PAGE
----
Explained: labor codes, their gradual introduction and the upcoming general strike
New Delhi: On Wednesday, a major Indian business newspaper reported that the Union Department of Labor and Employment plans to introduce the four controversial labor codes in a phased manner, starting with the introduction of at least two of each other in the next fiscal year.
The idea, according to the report which quotes a senior government official familiar with the deliberations, is to move forward with the codes, the implementation of which has been pending for more than a year now. It is even then that no final decision has yet been made on this subject.
However, the latest discussion of the codes, if true, clearly indicates a crucial shift in the position of the central government: from 2020, when the then Minister of Labor Santosh Gangwar aimed to implement the four codes at once by December of the same year. Incidentally, the ministry has since missed at least three other deadlines – April 2021, July-August 2021 and October 2021.
What prevented the central government from introducing the four codes, which were once – and still – hailed by its mandarins as “much-needed reforms” aimed at deregulating labor law restrictions to enable the creation of ” more jobs » as well as the “ease of doing business”? What does the shift – if there is one – in his thinking also mean for labor centrals, who continue to oppose the subsumption of central labor laws into codes?
Current status of four labor codes
Presented as “reforms” by the central government led by Narendra Modi, the three labor codes – Industrial Relations Code; Code of Social Security ; and Code of Safety, Health and Working Conditions – were adopted in Parliament in September 2020 without any real debate. The other code, Code on Wages, was passed in 2019. In total, they are expected to replace and subsume 29 central labor laws.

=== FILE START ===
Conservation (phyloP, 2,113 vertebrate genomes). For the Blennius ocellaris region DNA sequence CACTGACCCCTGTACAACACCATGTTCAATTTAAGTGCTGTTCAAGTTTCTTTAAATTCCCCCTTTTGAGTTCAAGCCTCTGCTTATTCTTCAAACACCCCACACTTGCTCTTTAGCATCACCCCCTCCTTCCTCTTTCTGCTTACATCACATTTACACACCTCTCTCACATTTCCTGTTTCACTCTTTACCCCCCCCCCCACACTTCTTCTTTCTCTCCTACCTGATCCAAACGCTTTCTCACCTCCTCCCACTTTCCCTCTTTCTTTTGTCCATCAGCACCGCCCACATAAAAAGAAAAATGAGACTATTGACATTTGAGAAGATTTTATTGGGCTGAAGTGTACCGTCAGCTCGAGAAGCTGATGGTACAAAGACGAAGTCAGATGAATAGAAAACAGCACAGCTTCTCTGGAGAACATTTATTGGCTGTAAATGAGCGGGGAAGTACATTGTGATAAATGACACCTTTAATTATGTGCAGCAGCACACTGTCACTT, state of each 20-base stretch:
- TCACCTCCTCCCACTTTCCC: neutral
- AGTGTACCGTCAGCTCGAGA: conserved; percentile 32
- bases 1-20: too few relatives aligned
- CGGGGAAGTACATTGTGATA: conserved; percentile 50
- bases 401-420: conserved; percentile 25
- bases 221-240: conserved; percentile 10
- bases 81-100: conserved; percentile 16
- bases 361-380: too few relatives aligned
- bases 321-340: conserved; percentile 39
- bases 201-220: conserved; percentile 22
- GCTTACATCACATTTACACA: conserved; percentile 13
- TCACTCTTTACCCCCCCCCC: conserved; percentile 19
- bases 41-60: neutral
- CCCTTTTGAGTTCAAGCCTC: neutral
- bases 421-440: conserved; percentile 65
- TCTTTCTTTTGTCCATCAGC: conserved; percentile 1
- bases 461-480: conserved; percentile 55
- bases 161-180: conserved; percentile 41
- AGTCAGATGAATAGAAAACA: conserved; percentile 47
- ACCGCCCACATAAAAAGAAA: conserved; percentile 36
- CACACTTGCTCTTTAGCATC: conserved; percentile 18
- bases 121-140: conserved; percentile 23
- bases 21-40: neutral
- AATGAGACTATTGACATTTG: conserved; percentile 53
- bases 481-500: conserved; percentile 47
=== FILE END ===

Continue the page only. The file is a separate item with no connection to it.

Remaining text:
As last month, according to a press report, more than 28 months after the approval of the Wages Code by Parliament and almost 15 months after the adoption of the other three codes on social security, industrial relations and security and occupational health, not all states and union territories (UTs) across the country have yet notified their draft rules for implementing the codes.
This is because the work falls under the concurrent list of the Constitution and therefore it is necessary for the central government and the state governments to develop rules for the implementation of central legislation.
While 24 states and UTs had drafted wage code rules as of Dec. 15, according to information provided by the Union Department of Labor, only 13 had drafted workplace safety code rules. job. Similarly, for the Industrial Relations Code, 20 states and UTs have drafted the rules and for the Social Security Code, 18 states and UTs have drafted the rules.
What is the Central Government Shutdown?